We're approaching the start of a new era in Major League Soccer broadcasting: the Apple TV era. The tech giant and MLS announced the deal in November, giving Apple TV full access to all MLS games and hours of additional league content.
The deal was a financial windfall for the league; signing a 10-year deal worth $2.5 billion. But what does this new deal mean for the fans and average viewers of the league? With the Feb. 1 release of MLS Season Pass coming soon, let's look at the pros and cons of the system.
It's impossible to ignore that this is an expensive streaming service. The MLS Season Pass costs $14.99 per month for non Apple TV+ subscribers. That's $5 more than ESPN+ cost, and that service included all non-national TV MLS games as well as tons of other sports content.
This harkens back to the old days of MLS Direct Kick and other league offerings like NBA League Pass.
The price will make it harder to attract new fans and keep current fans. According to the league, there will be a handful of games available for free, but a majority of league content will only be available behind a paywall.
Despite the high price, there will be more content than before available to fans of the league. The Athletic's Pablo Maurer reported that clubs will be expected to produce a healthy amount of additional content for Apple in addition to league-wide content coming from the network.
Apple seems to be heavily invested in the success of its partnership with the league. If the company is committed to the product, we could see a bevy of additional content and increased production values compared to the last decade with ESPN and Fox Sports.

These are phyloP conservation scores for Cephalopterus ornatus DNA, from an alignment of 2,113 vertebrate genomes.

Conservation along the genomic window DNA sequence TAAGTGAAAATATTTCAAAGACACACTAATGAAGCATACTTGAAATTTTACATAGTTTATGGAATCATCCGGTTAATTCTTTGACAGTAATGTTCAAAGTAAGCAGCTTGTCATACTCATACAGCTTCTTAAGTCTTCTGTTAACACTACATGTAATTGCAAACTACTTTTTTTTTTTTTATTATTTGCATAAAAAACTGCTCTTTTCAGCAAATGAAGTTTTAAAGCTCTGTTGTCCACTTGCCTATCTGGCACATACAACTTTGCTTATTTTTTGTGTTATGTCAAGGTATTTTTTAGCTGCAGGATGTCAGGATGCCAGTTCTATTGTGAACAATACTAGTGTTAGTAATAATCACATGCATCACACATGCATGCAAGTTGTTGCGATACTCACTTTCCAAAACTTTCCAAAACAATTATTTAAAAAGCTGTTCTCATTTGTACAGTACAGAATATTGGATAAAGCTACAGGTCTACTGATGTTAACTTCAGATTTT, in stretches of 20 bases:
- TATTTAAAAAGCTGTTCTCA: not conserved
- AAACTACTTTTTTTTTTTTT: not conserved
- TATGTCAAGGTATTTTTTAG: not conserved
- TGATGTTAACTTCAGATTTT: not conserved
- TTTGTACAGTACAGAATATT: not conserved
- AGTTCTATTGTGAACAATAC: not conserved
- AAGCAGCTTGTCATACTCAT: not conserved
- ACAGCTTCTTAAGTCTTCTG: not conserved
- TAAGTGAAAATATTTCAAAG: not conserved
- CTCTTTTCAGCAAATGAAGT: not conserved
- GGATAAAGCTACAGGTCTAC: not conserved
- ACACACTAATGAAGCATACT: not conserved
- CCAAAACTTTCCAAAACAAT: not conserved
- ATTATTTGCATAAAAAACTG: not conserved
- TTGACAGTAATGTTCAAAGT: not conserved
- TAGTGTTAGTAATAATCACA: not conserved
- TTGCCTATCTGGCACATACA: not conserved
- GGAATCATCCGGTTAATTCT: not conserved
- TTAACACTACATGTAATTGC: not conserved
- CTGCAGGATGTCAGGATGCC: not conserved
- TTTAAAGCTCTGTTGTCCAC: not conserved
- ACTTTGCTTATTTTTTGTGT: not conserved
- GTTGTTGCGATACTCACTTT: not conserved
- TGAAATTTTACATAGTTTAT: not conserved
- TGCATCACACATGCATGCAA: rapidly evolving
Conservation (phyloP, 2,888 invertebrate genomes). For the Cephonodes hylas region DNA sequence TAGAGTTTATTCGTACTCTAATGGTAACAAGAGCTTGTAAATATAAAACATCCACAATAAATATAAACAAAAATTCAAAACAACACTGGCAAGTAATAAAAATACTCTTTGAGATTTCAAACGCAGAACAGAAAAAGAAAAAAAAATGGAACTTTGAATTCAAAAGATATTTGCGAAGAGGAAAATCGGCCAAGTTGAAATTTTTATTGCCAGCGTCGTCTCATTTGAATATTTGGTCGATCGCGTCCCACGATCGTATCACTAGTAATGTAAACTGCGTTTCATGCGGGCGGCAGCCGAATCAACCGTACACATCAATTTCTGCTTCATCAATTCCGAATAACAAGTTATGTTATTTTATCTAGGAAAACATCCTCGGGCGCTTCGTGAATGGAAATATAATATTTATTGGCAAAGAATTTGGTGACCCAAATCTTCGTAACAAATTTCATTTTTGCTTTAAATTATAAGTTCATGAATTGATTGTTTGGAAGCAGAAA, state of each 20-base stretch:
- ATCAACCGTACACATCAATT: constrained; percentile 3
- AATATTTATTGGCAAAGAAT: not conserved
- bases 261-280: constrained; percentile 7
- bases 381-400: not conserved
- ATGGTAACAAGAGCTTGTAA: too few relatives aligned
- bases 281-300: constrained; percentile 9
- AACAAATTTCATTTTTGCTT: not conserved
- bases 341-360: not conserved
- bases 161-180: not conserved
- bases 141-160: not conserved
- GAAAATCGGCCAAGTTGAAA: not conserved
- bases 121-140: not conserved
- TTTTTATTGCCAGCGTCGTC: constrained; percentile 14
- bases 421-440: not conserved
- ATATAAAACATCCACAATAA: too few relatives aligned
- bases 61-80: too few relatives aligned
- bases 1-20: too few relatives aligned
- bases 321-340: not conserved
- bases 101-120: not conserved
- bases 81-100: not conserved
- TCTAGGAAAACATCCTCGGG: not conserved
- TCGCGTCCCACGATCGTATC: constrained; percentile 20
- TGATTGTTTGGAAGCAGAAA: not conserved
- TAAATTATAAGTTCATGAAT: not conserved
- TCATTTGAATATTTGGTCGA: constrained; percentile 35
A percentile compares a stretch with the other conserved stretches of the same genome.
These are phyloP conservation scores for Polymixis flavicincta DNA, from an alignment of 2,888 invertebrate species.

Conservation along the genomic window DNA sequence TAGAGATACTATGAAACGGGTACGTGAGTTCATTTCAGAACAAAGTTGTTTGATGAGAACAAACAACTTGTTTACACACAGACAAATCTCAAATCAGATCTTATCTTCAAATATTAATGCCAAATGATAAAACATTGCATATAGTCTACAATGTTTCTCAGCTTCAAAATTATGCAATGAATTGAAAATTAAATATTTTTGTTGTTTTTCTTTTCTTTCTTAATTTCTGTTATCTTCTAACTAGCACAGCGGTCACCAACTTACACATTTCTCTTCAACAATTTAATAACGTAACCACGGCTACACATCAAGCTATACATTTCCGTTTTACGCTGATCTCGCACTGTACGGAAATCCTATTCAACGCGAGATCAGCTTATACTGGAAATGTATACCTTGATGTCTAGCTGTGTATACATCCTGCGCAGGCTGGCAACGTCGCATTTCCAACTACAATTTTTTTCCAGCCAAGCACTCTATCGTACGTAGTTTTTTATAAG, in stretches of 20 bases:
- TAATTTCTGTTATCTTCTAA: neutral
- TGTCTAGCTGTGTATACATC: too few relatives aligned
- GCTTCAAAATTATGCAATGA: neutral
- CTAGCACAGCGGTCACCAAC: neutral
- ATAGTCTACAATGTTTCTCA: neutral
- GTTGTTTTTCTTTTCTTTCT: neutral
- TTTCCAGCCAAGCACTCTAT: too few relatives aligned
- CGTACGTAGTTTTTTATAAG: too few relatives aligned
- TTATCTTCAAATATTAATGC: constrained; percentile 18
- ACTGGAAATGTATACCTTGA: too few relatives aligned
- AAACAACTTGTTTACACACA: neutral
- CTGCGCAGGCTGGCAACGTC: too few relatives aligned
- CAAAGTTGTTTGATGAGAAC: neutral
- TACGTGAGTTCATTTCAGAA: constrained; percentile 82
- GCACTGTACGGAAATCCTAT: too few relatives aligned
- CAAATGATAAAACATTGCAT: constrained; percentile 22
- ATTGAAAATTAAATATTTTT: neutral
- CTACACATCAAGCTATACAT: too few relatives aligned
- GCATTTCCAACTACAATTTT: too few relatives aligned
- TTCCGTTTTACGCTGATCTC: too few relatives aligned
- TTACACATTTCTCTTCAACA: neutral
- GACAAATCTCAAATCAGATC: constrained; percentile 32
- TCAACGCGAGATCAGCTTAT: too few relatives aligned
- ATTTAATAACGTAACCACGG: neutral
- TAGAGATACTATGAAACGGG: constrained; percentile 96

From the perspective of fans and consumers, the biggest criticism will always be the price and there's an easy potential fix for this down the line: a team-specific subscription. There will always be sickos who want to watch as many MLS games per week as possible (it's me, I'm the sicko), but a majority of fans have a favorite team they want to watch.
If you're reading this and you're an Orlando City fan, you more than likely want to watch Orlando games. Paying $15 a month for access to the Houston Dynamo vs Sporting Kansas City isn't something you need or even want.
If the league created a pass to be able to watch all your team's games and specific content for a cheaper price, that would dramitically increase the accesibility of the league's product. Perhaps giving people a gateway through the club content would even open the door to people who want to get the full membership for a league-wide product.
This season will be an interesting test case for what this next decade of MLS on Apple TV will look like. There will be issues, complaints and things to improve, but hopefully the groundwork will be laid for an ambitious new era for the league.
Follow Christopher Adams on Twitter @Topher_Adams